APPLEBY, CHARLES, farmer; b. 25 Dec. 1866 in Jamaica; d. unmarried 12 March 1929 in Essondale (Port Coquitlam), B.C.
Of African descent, Charles Appleby immigrated to Canada in 1896, according to census records. After living for a time in British Columbia’s lower mainland, he moved to Salt Spring Island, near the southern tip of Vancouver Island and the second largest of the Gulf Islands. He would reside there for more than 20 years, eking out an impoverished existence as a market gardener and farmer.
British Columbia’s first black immigrants had arrived from San Francisco in 1858, part of the diverse population drawn by the Fraser River gold rush [see Mifflin Wistar Gibbs*]. Many also sought freedom from California’s racially restrictive laws. Black settlers came to Salt Spring in 1859. Rich with game and good farming areas, it was part of the unsurveyed region opened by Governor James Douglas* in response to complaints about high land prices [see Joseph Despard Pemberton*]. On 26 July 1859, 29 settlers of different nationalities were given permission to pre-empt land on the island. The next day, black settlers Armstead Buckner, Abraham Copeland, and William Robinson were part of the initial group to set off for Salt Spring. Other blacks would follow, to brave the often perilous and isolated circumstances to create homes. Several would become involved in local civic and provincial affairs. By the end of the century a number of these early black settlers had left the island, some because of racial tensions and some because the end of the Civil War had made a return to the United States attractive. Others had relocated to explore economic opportunities elsewhere, and some had died. Descendants of several pioneer black families were still there, however, when Charles Appleby joined the community in 1896.
A photograph taken of Appleby around 1910 shows a thin, wiry man with greying hair and a pipe; in his forties, he looks over sixty. According to some islanders, he was a slightly mad but harmless person who possessed the gift of second sight. Leonard Tolson states in his memoirs that Appleby predicted the sinking of the steamship Iroquois, which on 10 April 1911 set out from Sidney, B.C., for the Gulf Islands, filled with freight and approximately 40 passengers. Less than a mile out, it encountered rough seas, some of the cargo shifted, and the ship sank with the loss of at least 21 lives. Tolson recalled that before the disaster Appleby had “stumbled up to a group of men, weeping and hysterical, and told them that he had just seen the Iroquois sinking and many people drowning. The men did not take this too seriously, knowing that his mind was unhinged.”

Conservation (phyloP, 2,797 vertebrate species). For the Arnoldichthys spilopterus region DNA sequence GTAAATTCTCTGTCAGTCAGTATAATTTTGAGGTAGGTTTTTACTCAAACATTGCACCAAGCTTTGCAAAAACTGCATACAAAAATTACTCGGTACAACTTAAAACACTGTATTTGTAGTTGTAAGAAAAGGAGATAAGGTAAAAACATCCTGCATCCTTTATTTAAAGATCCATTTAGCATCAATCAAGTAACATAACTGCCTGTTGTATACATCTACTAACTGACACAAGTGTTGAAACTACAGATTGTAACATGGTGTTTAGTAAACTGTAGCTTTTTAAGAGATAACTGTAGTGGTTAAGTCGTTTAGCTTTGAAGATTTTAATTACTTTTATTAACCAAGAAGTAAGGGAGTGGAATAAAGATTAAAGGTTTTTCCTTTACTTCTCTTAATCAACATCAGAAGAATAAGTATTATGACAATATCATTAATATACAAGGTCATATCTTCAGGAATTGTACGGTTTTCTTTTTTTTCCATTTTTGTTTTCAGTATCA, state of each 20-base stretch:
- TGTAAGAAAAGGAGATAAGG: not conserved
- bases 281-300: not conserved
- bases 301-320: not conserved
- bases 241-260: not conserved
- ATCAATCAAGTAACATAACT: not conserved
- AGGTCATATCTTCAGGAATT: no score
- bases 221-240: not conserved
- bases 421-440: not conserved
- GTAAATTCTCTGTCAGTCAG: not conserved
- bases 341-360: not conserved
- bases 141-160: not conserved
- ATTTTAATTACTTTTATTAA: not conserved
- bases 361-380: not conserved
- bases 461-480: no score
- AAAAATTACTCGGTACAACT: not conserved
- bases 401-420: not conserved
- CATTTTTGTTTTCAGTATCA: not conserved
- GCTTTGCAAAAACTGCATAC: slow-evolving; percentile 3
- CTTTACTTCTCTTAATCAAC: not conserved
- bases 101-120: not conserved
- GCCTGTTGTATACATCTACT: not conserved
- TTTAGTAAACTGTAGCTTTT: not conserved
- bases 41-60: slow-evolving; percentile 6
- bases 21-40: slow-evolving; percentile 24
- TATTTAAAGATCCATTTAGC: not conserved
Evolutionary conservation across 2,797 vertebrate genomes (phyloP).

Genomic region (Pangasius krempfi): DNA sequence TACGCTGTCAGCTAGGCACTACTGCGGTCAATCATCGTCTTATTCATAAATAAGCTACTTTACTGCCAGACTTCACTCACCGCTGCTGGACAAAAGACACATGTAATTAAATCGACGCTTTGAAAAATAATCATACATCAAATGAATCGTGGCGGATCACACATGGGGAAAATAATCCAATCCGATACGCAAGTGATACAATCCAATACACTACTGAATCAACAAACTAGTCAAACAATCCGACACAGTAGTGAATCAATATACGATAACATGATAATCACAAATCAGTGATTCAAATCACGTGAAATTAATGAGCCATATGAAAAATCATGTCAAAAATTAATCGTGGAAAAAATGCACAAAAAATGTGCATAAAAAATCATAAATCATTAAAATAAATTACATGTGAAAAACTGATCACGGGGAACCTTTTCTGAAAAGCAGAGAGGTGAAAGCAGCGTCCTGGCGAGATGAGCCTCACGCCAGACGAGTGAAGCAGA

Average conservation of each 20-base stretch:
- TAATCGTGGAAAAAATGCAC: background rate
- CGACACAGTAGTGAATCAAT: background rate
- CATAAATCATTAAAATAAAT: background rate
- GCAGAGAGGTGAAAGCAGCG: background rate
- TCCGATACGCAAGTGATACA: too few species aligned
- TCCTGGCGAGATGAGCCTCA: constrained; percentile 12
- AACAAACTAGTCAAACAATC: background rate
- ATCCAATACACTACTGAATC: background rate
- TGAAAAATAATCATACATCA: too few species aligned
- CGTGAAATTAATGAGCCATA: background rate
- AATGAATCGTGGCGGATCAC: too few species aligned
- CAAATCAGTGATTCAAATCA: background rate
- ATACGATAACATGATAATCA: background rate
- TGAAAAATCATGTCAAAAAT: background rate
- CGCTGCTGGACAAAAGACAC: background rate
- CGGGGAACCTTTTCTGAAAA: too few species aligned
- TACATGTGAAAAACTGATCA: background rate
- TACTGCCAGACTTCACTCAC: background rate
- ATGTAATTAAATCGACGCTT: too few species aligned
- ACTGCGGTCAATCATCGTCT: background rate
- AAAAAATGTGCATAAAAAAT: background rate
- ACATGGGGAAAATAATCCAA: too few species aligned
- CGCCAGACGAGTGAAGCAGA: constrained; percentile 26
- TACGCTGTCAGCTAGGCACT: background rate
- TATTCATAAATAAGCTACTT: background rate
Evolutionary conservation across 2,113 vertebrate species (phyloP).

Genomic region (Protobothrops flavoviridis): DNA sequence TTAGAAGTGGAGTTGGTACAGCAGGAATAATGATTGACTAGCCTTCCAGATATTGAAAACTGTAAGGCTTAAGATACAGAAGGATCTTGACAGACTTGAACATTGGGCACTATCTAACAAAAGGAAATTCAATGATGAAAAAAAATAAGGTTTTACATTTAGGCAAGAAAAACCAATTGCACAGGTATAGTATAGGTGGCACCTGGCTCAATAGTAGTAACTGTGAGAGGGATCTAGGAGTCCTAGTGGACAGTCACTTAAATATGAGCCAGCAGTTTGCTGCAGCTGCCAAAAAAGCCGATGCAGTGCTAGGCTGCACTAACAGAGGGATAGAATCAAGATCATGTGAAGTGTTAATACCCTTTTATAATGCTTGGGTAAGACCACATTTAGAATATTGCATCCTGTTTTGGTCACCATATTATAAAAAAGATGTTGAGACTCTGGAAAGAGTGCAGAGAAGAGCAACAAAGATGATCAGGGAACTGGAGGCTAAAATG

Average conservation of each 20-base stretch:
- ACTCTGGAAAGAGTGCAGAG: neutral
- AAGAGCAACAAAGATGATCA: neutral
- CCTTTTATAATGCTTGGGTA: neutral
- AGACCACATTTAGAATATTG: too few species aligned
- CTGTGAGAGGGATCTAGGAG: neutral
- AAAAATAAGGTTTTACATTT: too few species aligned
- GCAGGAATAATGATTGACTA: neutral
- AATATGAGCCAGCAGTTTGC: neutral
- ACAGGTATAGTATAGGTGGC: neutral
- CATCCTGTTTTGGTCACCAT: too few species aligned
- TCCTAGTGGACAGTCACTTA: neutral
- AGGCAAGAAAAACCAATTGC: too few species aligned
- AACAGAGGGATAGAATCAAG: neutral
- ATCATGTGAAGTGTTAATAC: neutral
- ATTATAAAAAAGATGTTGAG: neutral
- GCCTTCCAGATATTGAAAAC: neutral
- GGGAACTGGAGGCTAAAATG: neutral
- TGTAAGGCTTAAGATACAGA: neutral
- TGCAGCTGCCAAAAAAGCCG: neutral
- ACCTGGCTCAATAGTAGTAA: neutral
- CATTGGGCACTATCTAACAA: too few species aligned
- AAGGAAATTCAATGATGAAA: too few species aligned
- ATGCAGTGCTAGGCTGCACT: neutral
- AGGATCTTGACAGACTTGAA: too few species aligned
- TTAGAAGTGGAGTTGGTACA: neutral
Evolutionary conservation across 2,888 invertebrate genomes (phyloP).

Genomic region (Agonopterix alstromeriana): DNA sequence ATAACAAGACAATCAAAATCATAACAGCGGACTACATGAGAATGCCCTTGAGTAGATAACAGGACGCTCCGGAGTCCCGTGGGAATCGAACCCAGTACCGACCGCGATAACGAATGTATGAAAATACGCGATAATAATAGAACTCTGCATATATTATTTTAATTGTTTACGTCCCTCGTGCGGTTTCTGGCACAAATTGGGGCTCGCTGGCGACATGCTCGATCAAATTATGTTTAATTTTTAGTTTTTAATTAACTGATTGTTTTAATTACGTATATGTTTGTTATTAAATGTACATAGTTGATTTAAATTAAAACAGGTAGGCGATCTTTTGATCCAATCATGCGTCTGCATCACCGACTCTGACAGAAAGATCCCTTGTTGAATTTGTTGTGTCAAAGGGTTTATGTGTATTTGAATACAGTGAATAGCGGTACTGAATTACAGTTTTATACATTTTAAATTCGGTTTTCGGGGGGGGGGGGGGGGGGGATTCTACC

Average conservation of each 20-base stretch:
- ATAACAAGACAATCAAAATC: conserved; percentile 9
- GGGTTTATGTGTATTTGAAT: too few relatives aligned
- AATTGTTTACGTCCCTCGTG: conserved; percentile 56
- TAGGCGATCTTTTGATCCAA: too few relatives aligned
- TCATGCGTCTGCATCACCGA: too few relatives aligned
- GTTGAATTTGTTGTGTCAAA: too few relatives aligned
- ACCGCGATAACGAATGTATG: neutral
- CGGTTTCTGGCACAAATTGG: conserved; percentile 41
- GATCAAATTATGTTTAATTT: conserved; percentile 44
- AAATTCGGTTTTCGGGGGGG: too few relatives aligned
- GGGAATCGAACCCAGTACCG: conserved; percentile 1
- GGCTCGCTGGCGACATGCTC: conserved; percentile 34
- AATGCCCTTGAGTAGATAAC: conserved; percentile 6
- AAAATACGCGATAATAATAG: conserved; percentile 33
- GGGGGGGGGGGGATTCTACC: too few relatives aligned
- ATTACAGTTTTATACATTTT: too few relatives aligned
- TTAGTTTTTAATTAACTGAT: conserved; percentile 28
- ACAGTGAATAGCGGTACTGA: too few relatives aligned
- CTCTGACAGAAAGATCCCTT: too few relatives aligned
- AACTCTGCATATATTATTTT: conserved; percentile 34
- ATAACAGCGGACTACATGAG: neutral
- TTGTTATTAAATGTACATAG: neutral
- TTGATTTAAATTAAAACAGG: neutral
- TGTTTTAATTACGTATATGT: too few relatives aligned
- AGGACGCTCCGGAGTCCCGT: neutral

Appleby lived on Salt Spring for almost ten more years, evidently with continuing problems. On 6 April 1921 he was admitted to the Provincial Hospital for the Insane at Essondale. Its intake file stated that “this patient’s mental condition is such that no reliable family or personal history could be obtained from him. He will never give the same answer twice in succession.” His physical examination found him to be 5 feet 6½ inches, 118 pounds, poorly nourished, and “showing marked advanced changes of senility.” He had been committed by Dr Eva Maud Sutherland of Ganges Harbour on Salt Spring, whom he had told, among other stories, that he was the son of Queen Elizabeth I and that he had once gone out to catch his neighbour’s horse, which was full of jewels. Appleby was not a source of trouble, except, as Sutherland and the provincial constable on Salt Spring noted, when he swore and was abusive towards children who teased him. He never left the asylum, and died in its farm annex.
BCA, GR-2880, 90, file 6815; GR-2951, no.1929-09-424334 (mfm.).— NA, RG 31, C1, 1901, New Westminster, B.C., div.2: 35.— Salt Spring Island Hist. Soc. Arch. (Salt Spring Island, B.C.), Toynbee Coll. (photographs).— Bea Hamilton, Salt Spring Island (Vancouver, 1969). Snapshots of early Salt Spring and other favoured islands, comp. R. M. Toynbee (Ganges, B.C., 1978), 56.